GP: Why do you think musical education is important? Any meaningful personal experiences as an educator you’d like to share? 

Craig: Besides the well-documented facts linking music education to higher test scores, cognitive ability, enhanced performance in other areas, music is in everything we do!  It’s physical. Learning to sing and keep rhythm develops coordination. The air and wind power necessary to blow a saxophone or trumpet promotes a healthy body.  Music is emotion, it’s an art form, and we are emotional beings who need artistic outlets and ways to express ourselves.  And it’s for life!  I’m not knocking sports (I’m very active myself) but I probably won’t be playing football when I’m 70.  I know I’ll be singing and playing my guitar though!  Teaching someone how to be musical is a gift that lasts their entire lives.

Being encouraged to play music from a young age helped me learn discipline, cope with hard times, and focus my energy into something positive.  Sticking with it has allowed me to travel all over the world, make amazing friends, and hopefully made some other people happy.  I honestly don’t know what I would do if I weren’t doing this.  

I have a student named Chelsea Zak who I’ve been teaching guitar/vocals since she was in elementary school. She had never picked up an instrument. She’s 13 now and a total badass guitar player who writes her own songs and knocks them out of the park when she’s on stage.  She was a student in the school I taught at in the suburbs, and when I opened the Williamsburg School of Music, her parents decided to drive her into Brooklyn every week instead of staying close to home.  That really touched me.  It made me feel like I was doing the right thing over here.  

GP: How will this institution be connected to the local community beyond the lessons?

Craig: Besides the Master Classes/lectures, which will be open to the public, we’re unveiling a scholarship program in 2014 for kids.  Hosting all of our end of semester recital concerts at local venues is also important to tie us in to the community here. We’ve made local connections for everything from contractors to teachers equipment supply.  I live a few blocks away, which makes it even more important to me to help foster community. And it’s a great place for people of all ages to make friends.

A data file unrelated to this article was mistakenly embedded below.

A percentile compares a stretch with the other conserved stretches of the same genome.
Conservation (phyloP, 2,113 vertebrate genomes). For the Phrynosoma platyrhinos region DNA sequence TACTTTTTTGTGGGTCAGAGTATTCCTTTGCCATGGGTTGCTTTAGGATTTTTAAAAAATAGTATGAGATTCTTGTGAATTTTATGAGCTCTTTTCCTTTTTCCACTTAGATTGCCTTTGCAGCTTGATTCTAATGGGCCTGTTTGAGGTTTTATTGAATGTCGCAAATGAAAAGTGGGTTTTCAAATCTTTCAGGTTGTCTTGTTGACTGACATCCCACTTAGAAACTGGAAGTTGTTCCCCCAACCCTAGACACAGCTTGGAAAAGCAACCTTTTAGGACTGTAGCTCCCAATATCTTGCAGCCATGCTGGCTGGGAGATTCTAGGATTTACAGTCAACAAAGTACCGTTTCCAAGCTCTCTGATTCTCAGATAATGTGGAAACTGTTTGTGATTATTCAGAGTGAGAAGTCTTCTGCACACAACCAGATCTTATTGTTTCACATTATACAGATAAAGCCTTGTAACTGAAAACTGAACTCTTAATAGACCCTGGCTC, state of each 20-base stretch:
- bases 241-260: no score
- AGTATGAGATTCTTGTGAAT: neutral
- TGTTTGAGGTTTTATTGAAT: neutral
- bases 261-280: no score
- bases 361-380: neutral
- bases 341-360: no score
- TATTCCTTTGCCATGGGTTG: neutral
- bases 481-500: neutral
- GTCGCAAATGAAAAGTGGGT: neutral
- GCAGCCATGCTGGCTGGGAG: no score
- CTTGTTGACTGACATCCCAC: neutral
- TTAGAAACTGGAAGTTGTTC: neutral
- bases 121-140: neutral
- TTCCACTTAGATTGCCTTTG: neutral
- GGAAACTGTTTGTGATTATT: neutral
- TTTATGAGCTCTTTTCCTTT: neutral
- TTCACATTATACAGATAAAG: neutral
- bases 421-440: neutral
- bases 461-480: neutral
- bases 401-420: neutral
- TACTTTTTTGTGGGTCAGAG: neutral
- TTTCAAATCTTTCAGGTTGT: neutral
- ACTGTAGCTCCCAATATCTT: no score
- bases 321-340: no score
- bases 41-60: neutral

GP: What music do you like? What are some favorite venues, record stores, studios, etc. around the neighborhood? 

Craig: We had immense help and advice from Main Drag Music – they’ve actually opened up a small outpost in our lobby to provide things like picks, strings, reeds, drum sticks and straps.  The good folks (Dave Castillo in particular) at St. Vitus and Over the Eight have been a huge help in setting up our Master Class/lecture series, and we’ll be doing our student concerts at St Vitus.  Chris Cubeta, who owns GaluminumFoil Studios on the Southside (it’s awesome) will be recording any of our students who feel like laying down some tracks.  Rachel Beider, owner-operator of Massage Williamsburg, is a good friend and entrepreneur who I leaned on heavily for advice.  

I play drums in a Brooklyn (duh) band called IOLA.  We’re pretty good! I still listen to angsty teenage music even though I’m in my 30’s.  That and jazz.  

Check out their website and facebook page.